Identity theft using selfies: Your fingerprint can now be stolen from your
pictures <>*
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[image: Image: Identity theft using selfies: Your fingerprint can now be
stolen from your pictures]
I*f you like to display the peace sign when **posing for pictures*
selfies, there’s a new strategy you should employ, effective immediately.
Make sure the back, or fingernail side of your hand is displayed, and not
the fingerprint side. If you are featured in any online photos where you
are exposing your fingerprint, you might want to consider deleting those as
soon as possible. Photos that are shared and stored online create an active
database of fingerprints for thieves to exploit.*

*Advancements in photo manipulation software can now lead to identity
theft; because it is now possible for identity thieves to successfully
obtain your fingerprint data from images. Japanese professor, Isao Echizen,
knows the dangers of exposing your fingerprints first hand. Echizen is
advising people to reconsider the innocent peace sign pose, after a recent
experiment was conducted by his team at the NII’s Digital Content and Media
Sciences Research Division, where they were able to successfully retrieve
peoples fingerprint data from photos that were taken from distances up to
three meters away. “Fingerprint data can be re-created if fingerprints are
in focus with strong lighting in a picture,” said Echizen.*

*The technique Echizen describes doesn’t use any special software, but
certainly requires good lighting. Low light pictures aren’t a significant
threat now, but could become more serious in the future as mobile cameras
become more sophisticated. Whenever possible, it is important not to rely
on security measures that require fingerprint data

*Biometrics are becoming an increasingly accepted form of reliable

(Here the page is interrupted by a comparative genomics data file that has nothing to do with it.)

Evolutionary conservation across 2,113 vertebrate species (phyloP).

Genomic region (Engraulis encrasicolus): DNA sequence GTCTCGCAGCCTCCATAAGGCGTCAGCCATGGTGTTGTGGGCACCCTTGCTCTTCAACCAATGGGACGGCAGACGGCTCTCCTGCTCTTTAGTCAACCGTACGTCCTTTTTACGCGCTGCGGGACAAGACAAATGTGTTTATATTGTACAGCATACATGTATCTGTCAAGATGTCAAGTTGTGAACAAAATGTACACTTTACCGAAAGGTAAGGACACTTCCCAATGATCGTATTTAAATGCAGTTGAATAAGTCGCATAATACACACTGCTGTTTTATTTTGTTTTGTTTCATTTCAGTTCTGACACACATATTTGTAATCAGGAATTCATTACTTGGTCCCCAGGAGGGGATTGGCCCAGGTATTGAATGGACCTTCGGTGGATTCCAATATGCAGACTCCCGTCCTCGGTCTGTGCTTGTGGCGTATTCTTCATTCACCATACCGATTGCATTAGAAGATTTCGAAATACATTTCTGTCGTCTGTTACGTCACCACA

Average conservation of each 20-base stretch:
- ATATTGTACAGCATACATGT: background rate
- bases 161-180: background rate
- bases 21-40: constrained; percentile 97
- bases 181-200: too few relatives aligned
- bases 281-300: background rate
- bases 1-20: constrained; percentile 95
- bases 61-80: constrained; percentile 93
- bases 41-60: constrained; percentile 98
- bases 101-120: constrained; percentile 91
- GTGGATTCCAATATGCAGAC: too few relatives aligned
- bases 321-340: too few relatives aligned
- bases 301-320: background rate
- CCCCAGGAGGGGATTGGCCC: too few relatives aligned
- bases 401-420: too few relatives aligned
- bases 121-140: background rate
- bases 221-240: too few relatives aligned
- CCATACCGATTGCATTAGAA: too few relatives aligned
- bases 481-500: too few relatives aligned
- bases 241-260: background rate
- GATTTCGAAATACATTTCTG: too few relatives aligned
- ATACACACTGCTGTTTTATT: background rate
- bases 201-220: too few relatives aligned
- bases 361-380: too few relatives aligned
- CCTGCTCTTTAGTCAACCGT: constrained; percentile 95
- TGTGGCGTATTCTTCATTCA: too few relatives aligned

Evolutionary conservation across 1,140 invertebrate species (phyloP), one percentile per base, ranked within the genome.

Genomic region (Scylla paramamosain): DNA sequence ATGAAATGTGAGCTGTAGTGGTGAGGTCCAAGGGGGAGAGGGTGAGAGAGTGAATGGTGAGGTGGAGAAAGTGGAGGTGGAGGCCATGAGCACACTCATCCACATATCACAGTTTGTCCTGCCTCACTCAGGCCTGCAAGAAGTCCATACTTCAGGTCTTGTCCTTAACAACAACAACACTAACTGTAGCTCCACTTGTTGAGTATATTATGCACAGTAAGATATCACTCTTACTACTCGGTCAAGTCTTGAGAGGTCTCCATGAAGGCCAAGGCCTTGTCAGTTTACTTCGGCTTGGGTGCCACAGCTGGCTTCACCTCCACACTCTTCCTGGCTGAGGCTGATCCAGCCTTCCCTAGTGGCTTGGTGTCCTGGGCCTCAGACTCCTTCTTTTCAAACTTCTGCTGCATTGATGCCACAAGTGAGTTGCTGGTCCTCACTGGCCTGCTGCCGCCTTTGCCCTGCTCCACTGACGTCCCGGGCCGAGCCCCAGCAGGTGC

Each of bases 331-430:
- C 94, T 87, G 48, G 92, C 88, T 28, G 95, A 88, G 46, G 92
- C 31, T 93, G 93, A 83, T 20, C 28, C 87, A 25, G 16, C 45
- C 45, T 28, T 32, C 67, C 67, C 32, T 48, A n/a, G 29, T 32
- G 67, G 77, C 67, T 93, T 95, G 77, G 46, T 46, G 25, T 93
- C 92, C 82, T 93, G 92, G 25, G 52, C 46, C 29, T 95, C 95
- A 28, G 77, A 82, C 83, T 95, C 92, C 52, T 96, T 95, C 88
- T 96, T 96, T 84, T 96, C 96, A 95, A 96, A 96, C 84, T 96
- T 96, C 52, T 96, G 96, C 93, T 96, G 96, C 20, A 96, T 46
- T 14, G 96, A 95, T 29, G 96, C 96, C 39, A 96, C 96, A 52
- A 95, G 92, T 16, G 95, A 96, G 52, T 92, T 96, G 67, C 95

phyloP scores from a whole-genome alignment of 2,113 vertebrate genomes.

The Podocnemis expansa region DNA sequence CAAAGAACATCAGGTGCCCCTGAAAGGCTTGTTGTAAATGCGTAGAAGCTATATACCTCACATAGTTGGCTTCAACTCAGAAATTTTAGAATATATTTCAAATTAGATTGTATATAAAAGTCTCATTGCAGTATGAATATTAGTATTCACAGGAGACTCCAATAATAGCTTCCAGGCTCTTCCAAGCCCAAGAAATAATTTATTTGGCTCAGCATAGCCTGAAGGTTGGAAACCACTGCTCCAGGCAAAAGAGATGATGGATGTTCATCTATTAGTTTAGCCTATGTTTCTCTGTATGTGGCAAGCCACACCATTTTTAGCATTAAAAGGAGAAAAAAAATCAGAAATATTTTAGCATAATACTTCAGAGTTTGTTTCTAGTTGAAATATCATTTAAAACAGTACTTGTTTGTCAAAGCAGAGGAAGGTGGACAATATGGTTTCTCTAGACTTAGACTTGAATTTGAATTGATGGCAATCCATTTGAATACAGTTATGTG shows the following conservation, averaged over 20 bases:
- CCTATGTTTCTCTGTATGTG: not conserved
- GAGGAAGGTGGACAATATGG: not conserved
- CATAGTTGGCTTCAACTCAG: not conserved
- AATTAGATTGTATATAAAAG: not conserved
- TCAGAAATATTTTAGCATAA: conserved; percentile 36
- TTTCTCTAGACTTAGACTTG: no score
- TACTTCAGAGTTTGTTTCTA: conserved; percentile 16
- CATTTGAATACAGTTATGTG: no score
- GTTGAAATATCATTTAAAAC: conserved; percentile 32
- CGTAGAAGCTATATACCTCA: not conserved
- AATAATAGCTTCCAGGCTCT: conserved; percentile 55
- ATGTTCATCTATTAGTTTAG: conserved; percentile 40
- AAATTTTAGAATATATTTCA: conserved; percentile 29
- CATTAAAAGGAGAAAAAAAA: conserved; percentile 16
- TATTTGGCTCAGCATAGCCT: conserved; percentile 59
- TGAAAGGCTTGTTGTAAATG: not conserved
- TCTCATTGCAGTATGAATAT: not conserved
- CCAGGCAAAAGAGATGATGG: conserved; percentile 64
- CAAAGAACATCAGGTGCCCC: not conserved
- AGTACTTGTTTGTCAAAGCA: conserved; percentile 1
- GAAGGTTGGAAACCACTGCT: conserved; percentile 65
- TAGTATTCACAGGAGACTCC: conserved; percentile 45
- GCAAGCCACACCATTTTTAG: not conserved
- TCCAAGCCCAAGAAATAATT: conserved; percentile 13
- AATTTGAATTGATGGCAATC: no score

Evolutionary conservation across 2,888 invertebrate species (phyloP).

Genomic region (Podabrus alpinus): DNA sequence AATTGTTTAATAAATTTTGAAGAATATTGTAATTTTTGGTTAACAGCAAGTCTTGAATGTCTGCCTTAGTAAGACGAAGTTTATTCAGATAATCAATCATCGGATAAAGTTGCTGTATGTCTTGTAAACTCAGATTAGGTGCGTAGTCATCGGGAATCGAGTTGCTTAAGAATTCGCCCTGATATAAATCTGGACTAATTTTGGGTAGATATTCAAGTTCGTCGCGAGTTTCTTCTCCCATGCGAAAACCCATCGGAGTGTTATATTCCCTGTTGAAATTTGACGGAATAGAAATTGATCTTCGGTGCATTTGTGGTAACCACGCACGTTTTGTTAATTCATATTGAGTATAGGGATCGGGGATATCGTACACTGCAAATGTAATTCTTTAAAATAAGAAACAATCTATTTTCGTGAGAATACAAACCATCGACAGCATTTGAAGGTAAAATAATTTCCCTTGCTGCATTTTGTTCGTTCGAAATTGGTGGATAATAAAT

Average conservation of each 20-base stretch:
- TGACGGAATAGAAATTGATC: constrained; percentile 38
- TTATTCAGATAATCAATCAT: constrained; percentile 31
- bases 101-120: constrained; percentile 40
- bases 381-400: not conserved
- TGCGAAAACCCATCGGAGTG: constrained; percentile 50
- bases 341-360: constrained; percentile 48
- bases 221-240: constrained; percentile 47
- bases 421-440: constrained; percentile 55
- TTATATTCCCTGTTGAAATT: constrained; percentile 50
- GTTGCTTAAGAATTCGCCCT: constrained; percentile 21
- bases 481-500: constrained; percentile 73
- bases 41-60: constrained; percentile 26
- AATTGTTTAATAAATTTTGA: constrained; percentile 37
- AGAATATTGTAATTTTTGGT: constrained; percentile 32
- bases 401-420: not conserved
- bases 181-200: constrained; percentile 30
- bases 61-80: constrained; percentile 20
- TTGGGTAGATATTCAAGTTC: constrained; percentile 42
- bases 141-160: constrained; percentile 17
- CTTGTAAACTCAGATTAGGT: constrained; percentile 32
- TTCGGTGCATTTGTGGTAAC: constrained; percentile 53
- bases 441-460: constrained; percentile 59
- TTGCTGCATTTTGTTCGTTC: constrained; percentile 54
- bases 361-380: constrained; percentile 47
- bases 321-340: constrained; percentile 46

security, replacing passwords and other safeguarding solutions in many
instances. Keeping your prints private <> is
now a valid concern. You can always change your password after being
hacked, but you can’t change your fingerprints.*

*Professor Echizen believes that celebrities are most vulnerable
the new method of identity theft; due to the high number of photographs
they generally appear in. While regular individuals might downplay the
threat, this is a real situation which has already caused everyday people
to become victims of ransom scams, because they compromised the security of
their digital data.*

*An ordinary photo is all it takes for a thief to gain the ability to copy
your fingerprint. The progression of technology in high quality digital
photos has opened one side of the vulnerability, the other side being
technologies akin to Touch ID, which turn your fingerprints into digital
keys that can be used to unlock many of the devices we use today.*

*A third vulnerability exists within the technologies that use our
fingerprints for verification or validation. Touch ID and similar
fingerprint verifying security measures are likely to store your
fingerprint data so that it can be compared to the print that is trying to
gain access through the security measure. The fact that your fingerprint
data could be stored up in a cloud for comparison raises additional
security concerns
because hackers might be able to obtain that data in a security breech
similar to what we often see with major companies.*

*In Echizen’s home country of Japan, as in many parts of the world, the
peace sign is a common gesture shown in photos, however, it isn’t the sole
hand gesture that could compromise your security. Other common gestures
like waving, or giving a thumbs up, also create the same security
vulnerability. When a fingerprint is matched with a person’s face, it
creates a significantly greater threat for identity thieves to use
the biometric data
malicious intent.*

*The fingerprint sensor on your phone is the key to unlocking all the
private information that is stored on the device. This is not the first
warning advising people that their fingerprint data needs to be protected.
Back in 2014, a hacker demonstrated an eerily similar technique where he
successfully replicated a German politician’s fingerprints from a public
photo. The hacker then proceeded to create a three-dimensional mold of the
fingerprint, which was capable of unlocking a secured phone. (RELATED:
Learn more about technology glitches and failures at

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